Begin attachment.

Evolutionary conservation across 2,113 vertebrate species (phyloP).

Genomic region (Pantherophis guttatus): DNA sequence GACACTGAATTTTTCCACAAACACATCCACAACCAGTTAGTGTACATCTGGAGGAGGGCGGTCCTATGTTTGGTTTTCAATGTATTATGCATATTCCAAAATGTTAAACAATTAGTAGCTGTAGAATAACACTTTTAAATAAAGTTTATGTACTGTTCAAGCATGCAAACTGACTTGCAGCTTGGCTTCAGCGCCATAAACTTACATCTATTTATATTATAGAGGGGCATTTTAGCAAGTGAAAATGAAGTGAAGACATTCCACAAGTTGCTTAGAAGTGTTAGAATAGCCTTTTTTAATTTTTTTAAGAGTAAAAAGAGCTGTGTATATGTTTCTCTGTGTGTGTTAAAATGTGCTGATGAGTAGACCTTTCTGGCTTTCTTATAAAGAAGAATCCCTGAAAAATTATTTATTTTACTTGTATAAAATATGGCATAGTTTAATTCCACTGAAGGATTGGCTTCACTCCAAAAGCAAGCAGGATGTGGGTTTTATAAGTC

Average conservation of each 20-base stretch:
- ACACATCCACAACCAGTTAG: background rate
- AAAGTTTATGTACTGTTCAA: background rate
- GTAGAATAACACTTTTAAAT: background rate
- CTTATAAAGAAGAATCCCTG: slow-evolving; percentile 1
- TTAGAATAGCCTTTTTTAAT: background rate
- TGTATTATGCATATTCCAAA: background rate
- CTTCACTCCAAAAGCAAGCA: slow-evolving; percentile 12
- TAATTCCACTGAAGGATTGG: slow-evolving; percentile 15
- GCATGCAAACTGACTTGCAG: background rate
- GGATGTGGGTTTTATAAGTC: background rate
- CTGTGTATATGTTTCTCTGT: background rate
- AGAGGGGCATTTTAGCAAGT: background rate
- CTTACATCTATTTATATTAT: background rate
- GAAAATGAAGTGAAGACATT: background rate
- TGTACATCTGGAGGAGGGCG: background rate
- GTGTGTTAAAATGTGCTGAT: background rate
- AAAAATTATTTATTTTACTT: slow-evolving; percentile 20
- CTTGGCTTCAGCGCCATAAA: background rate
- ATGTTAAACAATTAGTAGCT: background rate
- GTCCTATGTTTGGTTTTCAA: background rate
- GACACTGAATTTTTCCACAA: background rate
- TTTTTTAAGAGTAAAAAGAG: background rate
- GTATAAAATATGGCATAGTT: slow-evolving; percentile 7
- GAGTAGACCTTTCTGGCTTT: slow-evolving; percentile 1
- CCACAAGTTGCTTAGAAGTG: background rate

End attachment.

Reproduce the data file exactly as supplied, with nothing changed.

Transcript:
Evolutionary conservation across 2,113 vertebrate species (phyloP).

Genomic region (Pantherophis guttatus): DNA sequence GACACTGAATTTTTCCACAAACACATCCACAACCAGTTAGTGTACATCTGGAGGAGGGCGGTCCTATGTTTGGTTTTCAATGTATTATGCATATTCCAAAATGTTAAACAATTAGTAGCTGTAGAATAACACTTTTAAATAAAGTTTATGTACTGTTCAAGCATGCAAACTGACTTGCAGCTTGGCTTCAGCGCCATAAACTTACATCTATTTATATTATAGAGGGGCATTTTAGCAAGTGAAAATGAAGTGAAGACATTCCACAAGTTGCTTAGAAGTGTTAGAATAGCCTTTTTTAATTTTTTTAAGAGTAAAAAGAGCTGTGTATATGTTTCTCTGTGTGTGTTAAAATGTGCTGATGAGTAGACCTTTCTGGCTTTCTTATAAAGAAGAATCCCTGAAAAATTATTTATTTTACTTGTATAAAATATGGCATAGTTTAATTCCACTGAAGGATTGGCTTCACTCCAAAAGCAAGCAGGATGTGGGTTTTATAAGTC

Average conservation of each 20-base stretch:
- ACACATCCACAACCAGTTAG: background rate
- AAAGTTTATGTACTGTTCAA: background rate
- GTAGAATAACACTTTTAAAT: background rate
- CTTATAAAGAAGAATCCCTG: slow-evolving; percentile 1
- TTAGAATAGCCTTTTTTAAT: background rate
- TGTATTATGCATATTCCAAA: background rate
- CTTCACTCCAAAAGCAAGCA: slow-evolving; percentile 12
- TAATTCCACTGAAGGATTGG: slow-evolving; percentile 15
- GCATGCAAACTGACTTGCAG: background rate
- GGATGTGGGTTTTATAAGTC: background rate
- CTGTGTATATGTTTCTCTGT: background rate
- AGAGGGGCATTTTAGCAAGT: background rate
- CTTACATCTATTTATATTAT: background rate
- GAAAATGAAGTGAAGACATT: background rate
- TGTACATCTGGAGGAGGGCG: background rate
- GTGTGTTAAAATGTGCTGAT: background rate
- AAAAATTATTTATTTTACTT: slow-evolving; percentile 20
- CTTGGCTTCAGCGCCATAAA: background rate
- ATGTTAAACAATTAGTAGCT: background rate
- GTCCTATGTTTGGTTTTCAA: background rate
- GACACTGAATTTTTCCACAA: background rate
- TTTTTTAAGAGTAAAAAGAG: background rate
- GTATAAAATATGGCATAGTT: slow-evolving; percentile 7
- GAGTAGACCTTTCTGGCTTT: slow-evolving; percentile 1
- CCACAAGTTGCTTAGAAGTG: background rate